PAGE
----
The recent swell in refugees has forced Turkey to turn to potentially drastic measures. Turkey recently announced that it will take back any refugee that set foot on its shores, an idea that critics were quick to jump on.
Rights groups claimed that the proposal was “unrealistic” and was not “well-thought-out.” Filippo Grandi of United Nations High Commission for Refugees expressed his concerns about any proposal that would involve the “blanket return” of refugees.
Human Rights Watch’s Judith Sunderland reiterated Grandi’s concerns, stating that she thinks that “we’re about as close to rock bottom as we’ve ever been in what has been a year and a half of scrambling by EU leaders to face up to an influx of asylum seekers and migrants.”
According to Amnesty International, the plan to send migrants back to Turkey was dehumanizing and inhumane, and by no means a solution to the growing refugee problem.
“EU and Turkish leaders have today sunk to a new low, effectively horse trading away the rights and dignity of some of the world’s most vulnerable people,” Amnesty said in a statement on March 8.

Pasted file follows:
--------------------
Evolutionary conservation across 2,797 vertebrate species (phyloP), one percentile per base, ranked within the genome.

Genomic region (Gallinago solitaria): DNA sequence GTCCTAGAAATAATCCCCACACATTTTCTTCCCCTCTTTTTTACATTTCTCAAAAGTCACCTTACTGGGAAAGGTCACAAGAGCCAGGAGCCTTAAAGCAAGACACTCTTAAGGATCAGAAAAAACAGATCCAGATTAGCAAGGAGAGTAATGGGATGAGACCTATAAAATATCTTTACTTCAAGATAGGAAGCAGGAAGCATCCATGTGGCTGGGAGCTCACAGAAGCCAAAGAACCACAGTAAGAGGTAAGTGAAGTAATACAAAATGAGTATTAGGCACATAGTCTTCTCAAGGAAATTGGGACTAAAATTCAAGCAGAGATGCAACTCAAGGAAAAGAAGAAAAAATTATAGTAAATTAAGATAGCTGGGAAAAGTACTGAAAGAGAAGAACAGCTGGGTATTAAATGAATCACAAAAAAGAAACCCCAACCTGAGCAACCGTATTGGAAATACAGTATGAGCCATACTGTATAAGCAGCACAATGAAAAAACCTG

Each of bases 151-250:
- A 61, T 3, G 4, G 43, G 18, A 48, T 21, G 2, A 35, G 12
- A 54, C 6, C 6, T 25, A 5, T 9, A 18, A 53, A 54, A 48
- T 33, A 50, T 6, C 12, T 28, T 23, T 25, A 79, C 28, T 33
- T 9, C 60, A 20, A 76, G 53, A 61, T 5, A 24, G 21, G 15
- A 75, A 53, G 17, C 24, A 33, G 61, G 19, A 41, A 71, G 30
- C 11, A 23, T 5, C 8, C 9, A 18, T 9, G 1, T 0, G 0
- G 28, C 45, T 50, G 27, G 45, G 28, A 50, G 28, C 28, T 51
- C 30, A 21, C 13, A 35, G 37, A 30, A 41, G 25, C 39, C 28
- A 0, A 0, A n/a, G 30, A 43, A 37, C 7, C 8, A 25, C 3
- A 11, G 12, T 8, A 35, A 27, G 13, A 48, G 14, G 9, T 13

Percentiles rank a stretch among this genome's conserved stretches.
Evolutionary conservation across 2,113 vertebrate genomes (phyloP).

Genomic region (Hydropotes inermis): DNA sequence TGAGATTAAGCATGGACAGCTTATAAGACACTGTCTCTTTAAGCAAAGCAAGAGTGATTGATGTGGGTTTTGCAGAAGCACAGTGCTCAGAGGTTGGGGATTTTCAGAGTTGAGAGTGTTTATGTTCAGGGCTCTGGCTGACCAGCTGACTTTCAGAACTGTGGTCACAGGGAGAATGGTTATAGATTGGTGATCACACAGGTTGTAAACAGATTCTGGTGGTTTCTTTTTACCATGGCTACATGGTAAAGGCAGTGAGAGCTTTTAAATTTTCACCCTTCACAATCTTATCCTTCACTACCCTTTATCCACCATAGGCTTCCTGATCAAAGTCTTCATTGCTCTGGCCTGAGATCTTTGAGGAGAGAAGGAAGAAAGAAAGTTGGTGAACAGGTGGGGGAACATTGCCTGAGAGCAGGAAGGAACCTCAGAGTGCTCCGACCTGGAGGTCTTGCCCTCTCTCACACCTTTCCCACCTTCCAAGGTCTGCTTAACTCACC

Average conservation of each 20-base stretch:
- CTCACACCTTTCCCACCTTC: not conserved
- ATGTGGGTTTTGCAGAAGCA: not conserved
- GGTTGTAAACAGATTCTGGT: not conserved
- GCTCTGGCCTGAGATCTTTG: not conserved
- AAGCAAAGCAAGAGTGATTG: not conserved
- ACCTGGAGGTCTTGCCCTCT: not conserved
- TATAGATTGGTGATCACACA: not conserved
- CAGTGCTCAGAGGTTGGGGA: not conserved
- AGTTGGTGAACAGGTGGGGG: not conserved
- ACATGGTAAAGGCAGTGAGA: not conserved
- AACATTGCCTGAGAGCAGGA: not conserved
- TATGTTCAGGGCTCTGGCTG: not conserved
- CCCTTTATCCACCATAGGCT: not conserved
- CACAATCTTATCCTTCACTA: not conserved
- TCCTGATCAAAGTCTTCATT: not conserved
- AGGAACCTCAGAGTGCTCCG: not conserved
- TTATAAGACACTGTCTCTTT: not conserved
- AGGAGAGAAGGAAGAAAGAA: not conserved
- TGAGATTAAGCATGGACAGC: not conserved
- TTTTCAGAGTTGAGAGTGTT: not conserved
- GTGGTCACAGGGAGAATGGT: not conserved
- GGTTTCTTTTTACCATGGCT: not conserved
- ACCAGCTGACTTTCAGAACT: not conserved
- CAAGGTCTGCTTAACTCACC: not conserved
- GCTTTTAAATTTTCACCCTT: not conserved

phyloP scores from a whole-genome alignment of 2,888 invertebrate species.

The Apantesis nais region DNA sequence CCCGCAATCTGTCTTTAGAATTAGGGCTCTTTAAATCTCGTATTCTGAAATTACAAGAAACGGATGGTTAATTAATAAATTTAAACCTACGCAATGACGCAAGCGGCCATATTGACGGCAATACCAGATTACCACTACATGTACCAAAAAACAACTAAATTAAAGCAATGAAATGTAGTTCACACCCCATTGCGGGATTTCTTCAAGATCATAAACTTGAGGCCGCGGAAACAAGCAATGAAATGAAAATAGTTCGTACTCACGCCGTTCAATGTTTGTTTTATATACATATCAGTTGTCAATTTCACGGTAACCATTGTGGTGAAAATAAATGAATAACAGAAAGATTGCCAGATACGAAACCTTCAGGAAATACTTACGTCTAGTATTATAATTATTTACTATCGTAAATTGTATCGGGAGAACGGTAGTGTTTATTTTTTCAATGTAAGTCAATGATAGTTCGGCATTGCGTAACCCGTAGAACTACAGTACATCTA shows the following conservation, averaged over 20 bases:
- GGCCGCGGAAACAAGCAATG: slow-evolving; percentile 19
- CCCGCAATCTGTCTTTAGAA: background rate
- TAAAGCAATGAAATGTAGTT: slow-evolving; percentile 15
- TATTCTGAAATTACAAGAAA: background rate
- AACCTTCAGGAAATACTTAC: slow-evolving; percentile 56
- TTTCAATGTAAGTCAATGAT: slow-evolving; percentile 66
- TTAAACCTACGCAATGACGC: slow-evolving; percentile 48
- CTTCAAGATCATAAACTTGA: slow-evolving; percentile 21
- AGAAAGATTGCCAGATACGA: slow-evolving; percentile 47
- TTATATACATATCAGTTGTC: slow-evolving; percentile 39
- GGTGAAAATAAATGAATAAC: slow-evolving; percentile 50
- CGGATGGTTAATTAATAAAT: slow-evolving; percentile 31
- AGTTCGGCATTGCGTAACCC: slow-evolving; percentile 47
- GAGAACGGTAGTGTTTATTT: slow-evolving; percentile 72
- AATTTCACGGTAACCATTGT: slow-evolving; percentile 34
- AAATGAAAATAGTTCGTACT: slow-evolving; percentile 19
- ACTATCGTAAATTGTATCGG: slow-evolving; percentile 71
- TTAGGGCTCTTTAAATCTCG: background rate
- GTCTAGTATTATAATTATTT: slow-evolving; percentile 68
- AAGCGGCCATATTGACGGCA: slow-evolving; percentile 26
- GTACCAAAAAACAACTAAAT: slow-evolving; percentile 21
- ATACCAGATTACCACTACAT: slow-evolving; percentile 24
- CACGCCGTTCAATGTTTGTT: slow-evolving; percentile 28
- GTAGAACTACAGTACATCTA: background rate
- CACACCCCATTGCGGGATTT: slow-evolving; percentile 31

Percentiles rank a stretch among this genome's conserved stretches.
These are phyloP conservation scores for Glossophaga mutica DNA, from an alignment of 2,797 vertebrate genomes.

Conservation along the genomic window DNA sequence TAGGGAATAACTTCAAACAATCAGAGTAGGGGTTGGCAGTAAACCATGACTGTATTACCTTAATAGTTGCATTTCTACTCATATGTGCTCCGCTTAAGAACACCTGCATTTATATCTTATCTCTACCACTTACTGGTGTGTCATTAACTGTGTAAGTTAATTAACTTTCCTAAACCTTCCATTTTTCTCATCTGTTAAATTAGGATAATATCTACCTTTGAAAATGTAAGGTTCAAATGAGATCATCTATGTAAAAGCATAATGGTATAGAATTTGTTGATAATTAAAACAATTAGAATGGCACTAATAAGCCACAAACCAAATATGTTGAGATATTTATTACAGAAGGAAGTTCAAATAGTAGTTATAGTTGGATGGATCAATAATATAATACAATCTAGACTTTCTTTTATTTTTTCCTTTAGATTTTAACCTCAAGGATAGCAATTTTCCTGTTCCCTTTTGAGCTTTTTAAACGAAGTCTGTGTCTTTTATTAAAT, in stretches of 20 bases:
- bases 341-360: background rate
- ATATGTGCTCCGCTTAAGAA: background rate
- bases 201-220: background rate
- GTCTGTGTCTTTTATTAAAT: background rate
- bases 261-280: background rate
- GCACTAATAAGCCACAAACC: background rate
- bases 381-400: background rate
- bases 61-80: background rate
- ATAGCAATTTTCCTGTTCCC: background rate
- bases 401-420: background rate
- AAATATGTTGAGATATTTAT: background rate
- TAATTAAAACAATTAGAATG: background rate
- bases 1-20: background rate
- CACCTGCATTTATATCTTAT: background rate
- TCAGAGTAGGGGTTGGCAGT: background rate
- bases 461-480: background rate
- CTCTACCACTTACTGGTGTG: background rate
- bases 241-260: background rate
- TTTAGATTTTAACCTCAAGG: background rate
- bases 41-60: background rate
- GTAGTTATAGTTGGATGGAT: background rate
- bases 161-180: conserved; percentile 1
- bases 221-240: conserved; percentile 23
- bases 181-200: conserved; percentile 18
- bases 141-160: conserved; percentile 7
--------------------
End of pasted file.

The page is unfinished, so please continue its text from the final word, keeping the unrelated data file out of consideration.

Despite the concern of critics, Turkey proceeded to let in migrants the following day.
However, Turkey’s proposal came with several provisions: The European Union would provide the money to accommodate for the flood of refugees as longs as Turkey accepts an equal number of Syrians into the country.
This addition was dubbed the “one-for-one” requirement. This “one-for-one” condition aimed to destroy any smuggling networks by punishing the activity, sending those who participate back to their home countries. Prime Minister Ahmet Davutoglu said Turkey’s position would “discourage illegal migration” and “help people who want to come to Europe through encouraging legal migration in a disciplined and regular manner.”
However, it remains somewhat unclear how Turkey will carry out their bold proposal. But President Donald Tusk of the European Council said he would “work out the details” of the “bold” proposals in the coming weeks. German Chancellor Angela Merkel echoed the president’s sentiments saying that “breakthrough” could end a “vicious cycle” of illegal migration.
The EU recognized the potential logistic issues, and promised that there would be no immediate solution. However, they said that there would be substantial progress in the near future.
EU leaders are strongly backing Greece “in this difficult moment” and pledge “to help manage” the situation, promising to ensure “large scale and fast-track returns” to Turkey.